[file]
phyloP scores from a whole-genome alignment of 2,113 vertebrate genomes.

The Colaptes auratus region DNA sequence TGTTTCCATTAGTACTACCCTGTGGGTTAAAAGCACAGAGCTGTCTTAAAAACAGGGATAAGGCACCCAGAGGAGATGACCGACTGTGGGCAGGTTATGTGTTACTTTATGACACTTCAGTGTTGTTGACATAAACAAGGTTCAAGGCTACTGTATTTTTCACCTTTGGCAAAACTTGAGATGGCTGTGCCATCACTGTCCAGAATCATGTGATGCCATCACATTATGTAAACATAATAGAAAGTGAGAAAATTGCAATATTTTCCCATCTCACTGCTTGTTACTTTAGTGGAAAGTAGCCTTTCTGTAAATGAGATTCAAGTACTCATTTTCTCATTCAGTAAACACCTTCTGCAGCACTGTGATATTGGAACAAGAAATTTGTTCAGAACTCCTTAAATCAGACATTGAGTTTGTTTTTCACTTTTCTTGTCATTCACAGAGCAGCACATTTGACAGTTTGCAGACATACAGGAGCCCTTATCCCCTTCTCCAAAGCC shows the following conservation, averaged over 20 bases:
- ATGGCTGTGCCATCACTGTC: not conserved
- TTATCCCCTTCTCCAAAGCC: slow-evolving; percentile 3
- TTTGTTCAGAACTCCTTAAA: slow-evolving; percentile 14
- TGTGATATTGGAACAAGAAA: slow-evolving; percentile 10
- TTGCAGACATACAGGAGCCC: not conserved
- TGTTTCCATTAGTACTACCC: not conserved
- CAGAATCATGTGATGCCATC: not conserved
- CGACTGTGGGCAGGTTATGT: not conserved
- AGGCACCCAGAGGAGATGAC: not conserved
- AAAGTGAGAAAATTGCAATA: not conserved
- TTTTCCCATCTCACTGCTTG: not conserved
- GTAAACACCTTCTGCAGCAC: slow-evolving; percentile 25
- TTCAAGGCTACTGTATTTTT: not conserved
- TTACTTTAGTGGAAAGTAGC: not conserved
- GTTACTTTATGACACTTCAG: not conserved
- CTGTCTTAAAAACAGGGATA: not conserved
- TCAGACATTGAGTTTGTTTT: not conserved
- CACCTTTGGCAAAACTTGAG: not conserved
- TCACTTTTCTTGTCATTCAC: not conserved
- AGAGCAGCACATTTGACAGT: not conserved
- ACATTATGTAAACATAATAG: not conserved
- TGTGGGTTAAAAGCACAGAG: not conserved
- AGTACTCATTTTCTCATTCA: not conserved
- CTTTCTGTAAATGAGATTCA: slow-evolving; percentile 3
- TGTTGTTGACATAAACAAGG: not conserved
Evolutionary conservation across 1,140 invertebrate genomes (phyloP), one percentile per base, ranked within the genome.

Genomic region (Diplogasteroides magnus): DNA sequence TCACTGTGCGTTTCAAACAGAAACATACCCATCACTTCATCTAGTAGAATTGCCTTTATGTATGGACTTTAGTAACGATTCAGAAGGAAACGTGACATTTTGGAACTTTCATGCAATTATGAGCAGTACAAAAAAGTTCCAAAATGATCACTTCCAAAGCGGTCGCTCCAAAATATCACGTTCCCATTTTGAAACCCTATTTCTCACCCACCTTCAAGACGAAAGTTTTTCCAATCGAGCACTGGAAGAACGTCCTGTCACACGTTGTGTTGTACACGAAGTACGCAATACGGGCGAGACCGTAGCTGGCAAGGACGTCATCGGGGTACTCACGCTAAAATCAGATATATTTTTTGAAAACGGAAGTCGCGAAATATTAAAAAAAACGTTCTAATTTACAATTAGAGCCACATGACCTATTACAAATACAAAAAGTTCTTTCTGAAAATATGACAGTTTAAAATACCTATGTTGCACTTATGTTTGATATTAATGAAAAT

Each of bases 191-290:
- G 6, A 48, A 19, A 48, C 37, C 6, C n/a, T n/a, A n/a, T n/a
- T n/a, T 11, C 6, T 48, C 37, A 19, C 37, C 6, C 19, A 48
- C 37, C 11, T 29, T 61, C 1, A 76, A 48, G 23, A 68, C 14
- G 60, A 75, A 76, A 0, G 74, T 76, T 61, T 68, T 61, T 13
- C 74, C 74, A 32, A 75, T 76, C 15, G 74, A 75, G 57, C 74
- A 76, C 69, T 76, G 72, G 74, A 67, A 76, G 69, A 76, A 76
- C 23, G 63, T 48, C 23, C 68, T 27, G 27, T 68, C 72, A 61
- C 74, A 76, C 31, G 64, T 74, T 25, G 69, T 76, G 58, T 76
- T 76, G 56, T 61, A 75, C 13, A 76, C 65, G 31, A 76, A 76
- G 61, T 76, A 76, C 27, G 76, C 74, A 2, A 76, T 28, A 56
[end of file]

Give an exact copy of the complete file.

phyloP scores from a whole-genome alignment of 2,113 vertebrate genomes.

The Colaptes auratus region DNA sequence TGTTTCCATTAGTACTACCCTGTGGGTTAAAAGCACAGAGCTGTCTTAAAAACAGGGATAAGGCACCCAGAGGAGATGACCGACTGTGGGCAGGTTATGTGTTACTTTATGACACTTCAGTGTTGTTGACATAAACAAGGTTCAAGGCTACTGTATTTTTCACCTTTGGCAAAACTTGAGATGGCTGTGCCATCACTGTCCAGAATCATGTGATGCCATCACATTATGTAAACATAATAGAAAGTGAGAAAATTGCAATATTTTCCCATCTCACTGCTTGTTACTTTAGTGGAAAGTAGCCTTTCTGTAAATGAGATTCAAGTACTCATTTTCTCATTCAGTAAACACCTTCTGCAGCACTGTGATATTGGAACAAGAAATTTGTTCAGAACTCCTTAAATCAGACATTGAGTTTGTTTTTCACTTTTCTTGTCATTCACAGAGCAGCACATTTGACAGTTTGCAGACATACAGGAGCCCTTATCCCCTTCTCCAAAGCC shows the following conservation, averaged over 20 bases:
- ATGGCTGTGCCATCACTGTC: not conserved
- TTATCCCCTTCTCCAAAGCC: slow-evolving; percentile 3
- TTTGTTCAGAACTCCTTAAA: slow-evolving; percentile 14
- TGTGATATTGGAACAAGAAA: slow-evolving; percentile 10
- TTGCAGACATACAGGAGCCC: not conserved
- TGTTTCCATTAGTACTACCC: not conserved
- CAGAATCATGTGATGCCATC: not conserved
- CGACTGTGGGCAGGTTATGT: not conserved
- AGGCACCCAGAGGAGATGAC: not conserved
- AAAGTGAGAAAATTGCAATA: not conserved
- TTTTCCCATCTCACTGCTTG: not conserved
- GTAAACACCTTCTGCAGCAC: slow-evolving; percentile 25
- TTCAAGGCTACTGTATTTTT: not conserved
- TTACTTTAGTGGAAAGTAGC: not conserved
- GTTACTTTATGACACTTCAG: not conserved
- CTGTCTTAAAAACAGGGATA: not conserved
- TCAGACATTGAGTTTGTTTT: not conserved
- CACCTTTGGCAAAACTTGAG: not conserved
- TCACTTTTCTTGTCATTCAC: not conserved
- AGAGCAGCACATTTGACAGT: not conserved
- ACATTATGTAAACATAATAG: not conserved
- TGTGGGTTAAAAGCACAGAG: not conserved
- AGTACTCATTTTCTCATTCA: not conserved
- CTTTCTGTAAATGAGATTCA: slow-evolving; percentile 3
- TGTTGTTGACATAAACAAGG: not conserved
Evolutionary conservation across 1,140 invertebrate genomes (phyloP), one percentile per base, ranked within the genome.

Genomic region (Diplogasteroides magnus): DNA sequence TCACTGTGCGTTTCAAACAGAAACATACCCATCACTTCATCTAGTAGAATTGCCTTTATGTATGGACTTTAGTAACGATTCAGAAGGAAACGTGACATTTTGGAACTTTCATGCAATTATGAGCAGTACAAAAAAGTTCCAAAATGATCACTTCCAAAGCGGTCGCTCCAAAATATCACGTTCCCATTTTGAAACCCTATTTCTCACCCACCTTCAAGACGAAAGTTTTTCCAATCGAGCACTGGAAGAACGTCCTGTCACACGTTGTGTTGTACACGAAGTACGCAATACGGGCGAGACCGTAGCTGGCAAGGACGTCATCGGGGTACTCACGCTAAAATCAGATATATTTTTTGAAAACGGAAGTCGCGAAATATTAAAAAAAACGTTCTAATTTACAATTAGAGCCACATGACCTATTACAAATACAAAAAGTTCTTTCTGAAAATATGACAGTTTAAAATACCTATGTTGCACTTATGTTTGATATTAATGAAAAT

Each of bases 191-290:
- G 6, A 48, A 19, A 48, C 37, C 6, C n/a, T n/a, A n/a, T n/a
- T n/a, T 11, C 6, T 48, C 37, A 19, C 37, C 6, C 19, A 48
- C 37, C 11, T 29, T 61, C 1, A 76, A 48, G 23, A 68, C 14
- G 60, A 75, A 76, A 0, G 74, T 76, T 61, T 68, T 61, T 13
- C 74, C 74, A 32, A 75, T 76, C 15, G 74, A 75, G 57, C 74
- A 76, C 69, T 76, G 72, G 74, A 67, A 76, G 69, A 76, A 76
- C 23, G 63, T 48, C 23, C 68, T 27, G 27, T 68, C 72, A 61
- C 74, A 76, C 31, G 64, T 74, T 25, G 69, T 76, G 58, T 76
- T 76, G 56, T 61, A 75, C 13, A 76, C 65, G 31, A 76, A 76
- G 61, T 76, A 76, C 27, G 76, C 74, A 2, A 76, T 28, A 56